Predicting Successful Dental Examination for Children with Autism Spectrum Disorder
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Purpose: To evaluate characteristics of children with Autism Spectrum Disorder (ASD) that were associated with the ability to tolerate a dental examination following desensitization therapy. Methods: Caregivers of 168 children with ASD who attended a university-based pediatric dental clinic completed pre-visit questionnaires. Questions included demographic information, medical and dental history, behavioral characteristics, communication and self-care abilities. Children visited the clinic for an initial consultation followed by subsequent desensitization visits. The end goal was receiving an oral examination while seated in a dental chair. Bivariate associations with ability to receive a quality dental exam were tested using modified poisson regression. The statistical significance level was set to p<0.05. Results: Participants were 83% male, 4-18 years old. Eighty-eight percent allowed an oral exam when seated in a dental chair; 77.4% within 1-2 visits and 87.5% within 5 or less visits. Multiple factors predicted successful dental examination: (1) ability to be involved in group activities (RR 1.18, P=.02); (2) verbal communication (RR 1.17, P =.002); (3) understanding of most language (RR 1.14, P=.02); (4) moderate caregiver-rated ASD severity (RR 1.24, P=.04); (5) ability to dress self (RR 1.27; P=.04). Conclusion: Of those who were able to learn to accept dental care, most received dental examination within 1-2 desensitization visits and the majority did it by the 5th visit. Social, communication, and self-care abilities were strongly and positively associated with ability to receive dental examination after desensitization.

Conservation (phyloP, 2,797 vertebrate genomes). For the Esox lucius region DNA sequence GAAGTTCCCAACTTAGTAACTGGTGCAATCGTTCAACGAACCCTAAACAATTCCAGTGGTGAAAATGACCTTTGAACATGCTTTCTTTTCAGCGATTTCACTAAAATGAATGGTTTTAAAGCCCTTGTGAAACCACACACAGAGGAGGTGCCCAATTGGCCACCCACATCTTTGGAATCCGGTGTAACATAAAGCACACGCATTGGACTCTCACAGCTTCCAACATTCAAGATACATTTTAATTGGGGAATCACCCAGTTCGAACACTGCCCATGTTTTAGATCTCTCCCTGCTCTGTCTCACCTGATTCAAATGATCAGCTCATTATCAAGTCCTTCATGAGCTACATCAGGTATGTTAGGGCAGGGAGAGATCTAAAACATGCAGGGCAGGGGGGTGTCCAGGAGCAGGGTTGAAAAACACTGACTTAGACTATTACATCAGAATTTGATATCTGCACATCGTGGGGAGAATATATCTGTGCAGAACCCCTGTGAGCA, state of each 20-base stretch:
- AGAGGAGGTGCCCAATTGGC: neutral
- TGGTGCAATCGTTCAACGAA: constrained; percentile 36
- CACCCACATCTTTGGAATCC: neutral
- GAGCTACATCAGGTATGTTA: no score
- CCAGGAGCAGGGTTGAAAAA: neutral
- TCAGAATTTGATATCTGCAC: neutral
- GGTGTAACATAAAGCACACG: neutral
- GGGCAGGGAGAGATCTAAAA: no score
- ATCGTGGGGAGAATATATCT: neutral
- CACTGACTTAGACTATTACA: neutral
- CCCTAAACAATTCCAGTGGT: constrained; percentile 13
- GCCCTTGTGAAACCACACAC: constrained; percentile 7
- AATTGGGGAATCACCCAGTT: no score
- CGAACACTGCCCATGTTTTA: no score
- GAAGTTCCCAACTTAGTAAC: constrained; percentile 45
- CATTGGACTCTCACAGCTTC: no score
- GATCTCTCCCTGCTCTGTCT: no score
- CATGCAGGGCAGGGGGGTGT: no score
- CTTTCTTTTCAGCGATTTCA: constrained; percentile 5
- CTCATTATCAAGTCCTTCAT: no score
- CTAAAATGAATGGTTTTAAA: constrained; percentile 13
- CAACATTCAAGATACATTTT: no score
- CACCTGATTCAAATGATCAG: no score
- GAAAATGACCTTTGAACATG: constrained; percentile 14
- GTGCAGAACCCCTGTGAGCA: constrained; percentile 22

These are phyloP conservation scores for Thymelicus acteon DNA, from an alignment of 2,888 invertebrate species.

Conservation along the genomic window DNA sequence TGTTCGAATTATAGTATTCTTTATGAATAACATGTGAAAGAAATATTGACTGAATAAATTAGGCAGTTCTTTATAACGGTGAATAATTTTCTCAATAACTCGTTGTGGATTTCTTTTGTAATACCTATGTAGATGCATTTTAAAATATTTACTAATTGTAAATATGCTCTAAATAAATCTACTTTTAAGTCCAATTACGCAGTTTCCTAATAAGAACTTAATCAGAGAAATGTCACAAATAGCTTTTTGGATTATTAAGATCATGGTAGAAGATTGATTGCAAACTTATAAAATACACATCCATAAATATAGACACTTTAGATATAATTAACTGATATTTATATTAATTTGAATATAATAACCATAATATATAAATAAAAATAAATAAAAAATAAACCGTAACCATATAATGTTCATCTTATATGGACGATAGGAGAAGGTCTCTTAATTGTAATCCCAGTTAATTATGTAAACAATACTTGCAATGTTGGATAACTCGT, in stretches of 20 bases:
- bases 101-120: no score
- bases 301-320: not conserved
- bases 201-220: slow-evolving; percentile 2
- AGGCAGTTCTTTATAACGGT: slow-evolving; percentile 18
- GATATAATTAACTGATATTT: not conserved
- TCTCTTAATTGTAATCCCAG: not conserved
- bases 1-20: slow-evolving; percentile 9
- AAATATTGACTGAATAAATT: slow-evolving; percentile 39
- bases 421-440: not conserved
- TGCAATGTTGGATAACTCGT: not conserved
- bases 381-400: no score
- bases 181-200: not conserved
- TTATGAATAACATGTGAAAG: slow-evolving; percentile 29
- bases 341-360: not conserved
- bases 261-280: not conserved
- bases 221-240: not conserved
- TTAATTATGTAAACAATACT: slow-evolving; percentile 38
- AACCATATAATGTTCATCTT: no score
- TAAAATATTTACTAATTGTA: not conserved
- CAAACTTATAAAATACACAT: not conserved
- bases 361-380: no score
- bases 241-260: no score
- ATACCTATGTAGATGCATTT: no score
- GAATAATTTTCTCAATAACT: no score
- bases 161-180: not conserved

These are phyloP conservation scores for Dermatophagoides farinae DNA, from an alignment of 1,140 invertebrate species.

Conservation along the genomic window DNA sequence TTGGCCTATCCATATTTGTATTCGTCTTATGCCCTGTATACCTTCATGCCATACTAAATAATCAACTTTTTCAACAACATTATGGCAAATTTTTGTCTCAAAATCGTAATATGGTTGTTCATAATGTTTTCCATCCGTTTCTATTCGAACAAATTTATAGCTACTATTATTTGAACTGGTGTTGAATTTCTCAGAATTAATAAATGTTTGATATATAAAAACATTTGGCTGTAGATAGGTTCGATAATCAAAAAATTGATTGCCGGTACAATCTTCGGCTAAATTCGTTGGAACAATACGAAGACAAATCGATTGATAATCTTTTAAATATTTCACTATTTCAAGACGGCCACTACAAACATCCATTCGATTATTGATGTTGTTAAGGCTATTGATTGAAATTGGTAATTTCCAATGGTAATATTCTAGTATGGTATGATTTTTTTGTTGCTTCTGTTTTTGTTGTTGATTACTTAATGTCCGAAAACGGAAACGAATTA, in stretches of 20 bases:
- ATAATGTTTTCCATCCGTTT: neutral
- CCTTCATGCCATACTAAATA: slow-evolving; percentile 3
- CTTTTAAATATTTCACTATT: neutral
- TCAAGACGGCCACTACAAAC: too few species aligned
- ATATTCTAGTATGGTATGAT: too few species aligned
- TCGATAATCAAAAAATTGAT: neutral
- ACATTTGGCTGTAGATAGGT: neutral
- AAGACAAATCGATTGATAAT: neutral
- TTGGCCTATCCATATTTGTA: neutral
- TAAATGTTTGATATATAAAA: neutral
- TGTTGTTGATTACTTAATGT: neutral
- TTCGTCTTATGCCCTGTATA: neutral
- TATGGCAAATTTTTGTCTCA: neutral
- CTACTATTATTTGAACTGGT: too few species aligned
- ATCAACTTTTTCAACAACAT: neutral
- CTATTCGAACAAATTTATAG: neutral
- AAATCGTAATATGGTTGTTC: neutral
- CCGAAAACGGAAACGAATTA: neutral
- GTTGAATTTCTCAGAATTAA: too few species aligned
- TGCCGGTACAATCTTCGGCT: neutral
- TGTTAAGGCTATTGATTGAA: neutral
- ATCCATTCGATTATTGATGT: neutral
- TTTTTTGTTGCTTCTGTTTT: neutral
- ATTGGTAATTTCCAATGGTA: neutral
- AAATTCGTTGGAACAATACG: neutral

- Dentistry